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Would it be possible to put a pre-filter style mesh around the alternator (not directly touching) in order to help attempt to prevent some of the dirt and debris that can kill the alternator in water crossings? Or would there be too much heat generated?


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Would it be possible to put a pre-filter style mesh around the alternator (not directly touching) in order to help attempt to prevent some of the dirt and debris that can kill the alternator in water crossings? Or would there be too much heat generated?


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I think the water getting into it is the bigger issue vs dirt.
 

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Yeah good question, I suppose if the alt was that sensitive to water they wouldn't have mounted it at the bottom of the the accessories. Idk then, I've always done my best to keep water out of mine and never once even tried to keep dirt out and it's lasted 163k. The one time I really did submerge it was in a really swampy section of a powerline road but it was really low mileage at the time and maybe that kept it going.
 

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I don't think the mounting of the alternator down low was because the alternator is not sensitive to water. It is unsealed electric component.

Dirty water is certainly going to be worse than clear from the abrasion side of things. I had a 2013 Xterra that the front end was dunked into water and the engine died out immediately (not water intake into engine) the vehicle was then drowned and written off. I believe if the electrical system was more water proof, I would have had a fighting chance to restart my engine and save my rig. Anyhow, that's my opinion.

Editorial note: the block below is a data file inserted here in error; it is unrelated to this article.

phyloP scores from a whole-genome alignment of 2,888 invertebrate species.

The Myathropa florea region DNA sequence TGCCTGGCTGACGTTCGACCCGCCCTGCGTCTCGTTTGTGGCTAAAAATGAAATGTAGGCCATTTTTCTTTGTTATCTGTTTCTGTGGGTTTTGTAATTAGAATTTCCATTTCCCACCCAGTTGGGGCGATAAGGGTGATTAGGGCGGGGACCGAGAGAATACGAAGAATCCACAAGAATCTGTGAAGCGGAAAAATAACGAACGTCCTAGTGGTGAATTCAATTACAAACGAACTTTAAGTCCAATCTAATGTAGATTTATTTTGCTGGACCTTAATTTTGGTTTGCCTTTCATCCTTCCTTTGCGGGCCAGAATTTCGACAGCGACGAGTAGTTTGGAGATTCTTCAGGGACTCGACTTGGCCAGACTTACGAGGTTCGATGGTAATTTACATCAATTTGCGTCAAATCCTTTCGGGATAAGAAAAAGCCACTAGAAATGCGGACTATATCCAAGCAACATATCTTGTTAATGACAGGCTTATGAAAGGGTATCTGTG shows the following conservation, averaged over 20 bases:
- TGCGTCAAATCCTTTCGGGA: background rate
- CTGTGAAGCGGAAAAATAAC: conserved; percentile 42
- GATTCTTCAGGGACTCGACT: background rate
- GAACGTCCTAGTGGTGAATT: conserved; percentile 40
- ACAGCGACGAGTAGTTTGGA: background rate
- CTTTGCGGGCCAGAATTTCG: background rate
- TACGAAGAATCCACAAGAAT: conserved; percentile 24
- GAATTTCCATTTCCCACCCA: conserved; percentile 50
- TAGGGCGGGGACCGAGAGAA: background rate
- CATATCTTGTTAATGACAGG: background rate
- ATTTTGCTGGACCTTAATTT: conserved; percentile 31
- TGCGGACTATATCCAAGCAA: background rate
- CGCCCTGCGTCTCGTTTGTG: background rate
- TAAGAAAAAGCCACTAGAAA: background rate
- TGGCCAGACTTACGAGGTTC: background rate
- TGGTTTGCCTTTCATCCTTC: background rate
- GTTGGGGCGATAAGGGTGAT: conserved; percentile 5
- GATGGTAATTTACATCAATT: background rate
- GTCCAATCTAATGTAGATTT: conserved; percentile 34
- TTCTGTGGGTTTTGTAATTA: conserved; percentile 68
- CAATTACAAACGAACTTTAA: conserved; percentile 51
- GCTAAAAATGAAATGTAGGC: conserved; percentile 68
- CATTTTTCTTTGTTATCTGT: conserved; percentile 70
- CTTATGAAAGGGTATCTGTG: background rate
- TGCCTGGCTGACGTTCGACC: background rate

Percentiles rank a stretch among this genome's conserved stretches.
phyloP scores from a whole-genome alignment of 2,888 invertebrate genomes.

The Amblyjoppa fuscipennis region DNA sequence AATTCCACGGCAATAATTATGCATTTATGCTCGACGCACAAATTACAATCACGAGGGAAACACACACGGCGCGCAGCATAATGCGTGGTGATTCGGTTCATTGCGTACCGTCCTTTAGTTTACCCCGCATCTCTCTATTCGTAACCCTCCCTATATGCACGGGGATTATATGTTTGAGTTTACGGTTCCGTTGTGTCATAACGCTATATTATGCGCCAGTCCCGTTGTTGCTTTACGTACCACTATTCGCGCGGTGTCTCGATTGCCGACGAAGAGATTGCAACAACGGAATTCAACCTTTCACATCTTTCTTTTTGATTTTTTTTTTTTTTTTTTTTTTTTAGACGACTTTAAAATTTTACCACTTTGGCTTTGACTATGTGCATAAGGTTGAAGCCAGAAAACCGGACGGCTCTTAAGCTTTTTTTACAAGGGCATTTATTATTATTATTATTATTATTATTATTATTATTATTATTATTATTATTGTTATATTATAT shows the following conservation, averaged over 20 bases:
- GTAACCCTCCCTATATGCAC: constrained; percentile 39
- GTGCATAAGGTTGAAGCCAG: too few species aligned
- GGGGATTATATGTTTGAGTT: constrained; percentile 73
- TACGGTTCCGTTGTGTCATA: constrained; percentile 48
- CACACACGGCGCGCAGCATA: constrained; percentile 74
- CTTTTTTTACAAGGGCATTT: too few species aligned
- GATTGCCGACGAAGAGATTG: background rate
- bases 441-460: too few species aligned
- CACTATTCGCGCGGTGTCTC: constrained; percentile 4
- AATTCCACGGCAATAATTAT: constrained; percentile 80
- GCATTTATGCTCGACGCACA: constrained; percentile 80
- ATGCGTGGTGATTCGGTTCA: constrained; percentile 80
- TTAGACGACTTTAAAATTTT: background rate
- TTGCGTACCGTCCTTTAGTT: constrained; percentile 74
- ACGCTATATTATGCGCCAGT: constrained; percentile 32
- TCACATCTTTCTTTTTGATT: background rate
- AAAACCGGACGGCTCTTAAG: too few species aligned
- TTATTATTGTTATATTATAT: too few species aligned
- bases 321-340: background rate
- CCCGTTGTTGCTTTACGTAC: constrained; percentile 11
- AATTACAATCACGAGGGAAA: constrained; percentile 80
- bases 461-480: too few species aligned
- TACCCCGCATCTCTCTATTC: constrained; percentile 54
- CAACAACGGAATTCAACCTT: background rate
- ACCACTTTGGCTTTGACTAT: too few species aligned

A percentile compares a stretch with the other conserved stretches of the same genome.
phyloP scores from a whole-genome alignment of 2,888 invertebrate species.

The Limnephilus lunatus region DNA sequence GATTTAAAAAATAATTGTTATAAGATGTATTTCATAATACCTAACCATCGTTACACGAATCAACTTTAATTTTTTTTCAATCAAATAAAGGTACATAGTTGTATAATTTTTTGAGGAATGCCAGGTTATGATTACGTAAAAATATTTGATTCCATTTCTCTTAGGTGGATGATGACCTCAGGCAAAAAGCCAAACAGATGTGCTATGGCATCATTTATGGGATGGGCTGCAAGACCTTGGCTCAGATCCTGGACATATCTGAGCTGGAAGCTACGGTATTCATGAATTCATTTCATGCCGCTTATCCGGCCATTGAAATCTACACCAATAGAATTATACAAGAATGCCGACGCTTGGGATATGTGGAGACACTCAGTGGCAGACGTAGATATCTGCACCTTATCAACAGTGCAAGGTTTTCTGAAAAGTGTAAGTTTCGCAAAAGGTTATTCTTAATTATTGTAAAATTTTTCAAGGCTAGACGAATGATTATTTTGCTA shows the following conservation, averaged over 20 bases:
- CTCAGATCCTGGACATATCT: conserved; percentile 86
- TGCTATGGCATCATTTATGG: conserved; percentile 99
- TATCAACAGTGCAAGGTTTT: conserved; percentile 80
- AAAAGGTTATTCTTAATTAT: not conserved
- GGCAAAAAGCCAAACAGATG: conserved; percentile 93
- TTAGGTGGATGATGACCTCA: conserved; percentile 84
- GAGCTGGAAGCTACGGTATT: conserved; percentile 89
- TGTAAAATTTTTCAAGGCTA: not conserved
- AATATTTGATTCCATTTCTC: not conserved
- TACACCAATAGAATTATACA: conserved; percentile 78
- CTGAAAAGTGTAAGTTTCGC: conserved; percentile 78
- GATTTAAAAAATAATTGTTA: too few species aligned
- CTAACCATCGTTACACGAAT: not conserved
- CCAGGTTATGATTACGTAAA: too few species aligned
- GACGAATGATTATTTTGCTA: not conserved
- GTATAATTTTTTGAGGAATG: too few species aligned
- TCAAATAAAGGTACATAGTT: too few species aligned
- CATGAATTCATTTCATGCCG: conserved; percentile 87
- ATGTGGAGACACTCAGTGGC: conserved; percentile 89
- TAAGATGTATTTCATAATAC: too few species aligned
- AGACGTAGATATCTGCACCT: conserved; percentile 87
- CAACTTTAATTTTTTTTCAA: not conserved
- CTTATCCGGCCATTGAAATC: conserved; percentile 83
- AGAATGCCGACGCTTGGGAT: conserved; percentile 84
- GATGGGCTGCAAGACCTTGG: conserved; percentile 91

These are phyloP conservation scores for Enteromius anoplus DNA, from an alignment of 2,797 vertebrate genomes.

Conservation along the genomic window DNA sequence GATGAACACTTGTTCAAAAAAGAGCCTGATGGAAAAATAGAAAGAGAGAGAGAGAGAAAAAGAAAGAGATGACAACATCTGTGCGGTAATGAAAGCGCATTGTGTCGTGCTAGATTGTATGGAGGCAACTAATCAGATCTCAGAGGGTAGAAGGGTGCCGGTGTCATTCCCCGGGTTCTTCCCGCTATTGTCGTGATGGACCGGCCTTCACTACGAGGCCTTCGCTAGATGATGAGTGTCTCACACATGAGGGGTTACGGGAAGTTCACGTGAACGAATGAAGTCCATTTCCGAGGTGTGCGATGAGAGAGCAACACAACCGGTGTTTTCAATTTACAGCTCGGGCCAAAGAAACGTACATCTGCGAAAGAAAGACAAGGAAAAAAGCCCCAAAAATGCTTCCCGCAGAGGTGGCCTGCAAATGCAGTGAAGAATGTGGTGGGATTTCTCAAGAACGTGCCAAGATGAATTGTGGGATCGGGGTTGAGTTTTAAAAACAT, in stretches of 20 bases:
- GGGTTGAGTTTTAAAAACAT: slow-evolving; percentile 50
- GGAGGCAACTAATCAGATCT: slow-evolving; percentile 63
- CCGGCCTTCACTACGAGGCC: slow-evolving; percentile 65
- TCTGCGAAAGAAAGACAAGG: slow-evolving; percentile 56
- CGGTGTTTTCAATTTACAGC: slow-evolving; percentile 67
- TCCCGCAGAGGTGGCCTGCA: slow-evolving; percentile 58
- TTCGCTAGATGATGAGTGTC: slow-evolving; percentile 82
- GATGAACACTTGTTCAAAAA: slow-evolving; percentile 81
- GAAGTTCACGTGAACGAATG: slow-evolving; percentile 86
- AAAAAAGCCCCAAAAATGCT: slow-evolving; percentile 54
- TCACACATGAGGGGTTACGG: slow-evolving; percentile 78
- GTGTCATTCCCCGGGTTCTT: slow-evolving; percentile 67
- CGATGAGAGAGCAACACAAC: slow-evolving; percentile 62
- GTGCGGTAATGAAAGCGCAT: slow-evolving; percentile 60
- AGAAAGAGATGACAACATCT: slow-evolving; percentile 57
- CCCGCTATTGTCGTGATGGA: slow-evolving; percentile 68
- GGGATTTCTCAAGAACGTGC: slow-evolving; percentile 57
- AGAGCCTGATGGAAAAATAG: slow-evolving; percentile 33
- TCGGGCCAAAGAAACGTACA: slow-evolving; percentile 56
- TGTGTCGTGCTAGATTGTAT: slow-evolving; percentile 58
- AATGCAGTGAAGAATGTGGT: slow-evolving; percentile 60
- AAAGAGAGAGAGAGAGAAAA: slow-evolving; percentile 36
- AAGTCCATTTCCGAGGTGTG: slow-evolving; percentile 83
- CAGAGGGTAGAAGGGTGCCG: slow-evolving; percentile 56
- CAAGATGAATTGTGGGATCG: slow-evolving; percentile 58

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It’s the suspended mud and sand in the water that can cause problems.

I go through nasty water all the time and haven’t had an issue but I’ve seen several alternators go bad on the trail. I do carry a spare alternator, but that’s mostly because I usually wheel 7 hours from home.

I have also seen a mud/stagnant water hole that ate 3 alternators in a row.
 

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I've had an alternator go bad on the trail, so pulled it & put in the spare. When I got home, I took it all apart and cleaned it out. After cleaning, I brought it down to Autozone for them to test & it functioned just fine. So I now carry that one as my spare ;-)

It's the dirt & debris that makes it's way into the brushes on the backend of it and the electromagnet-thing that spins around inside the coils.
 

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I've had an alternator go bad on the trail, so pulled it & put in the spare. When I got home, I took it all apart and cleaned it out. After cleaning, I brought it down to Autozone for them to test & it functioned just fine. So I now carry that one as my spare ;-)

It's the dirt & debris that makes it's way into the brushes on the backend of it and the electromagnet-thing that spins around inside the coils.
Looking back do you think that it was fixable on the trail with something like electrical contact cleaner? I remember when I was kid and loved driving my RC car through puddles, it would eventually stop working and I'd take it to my dad who would use some magic spray on it that brought it back to life (found out later it was that cleaner).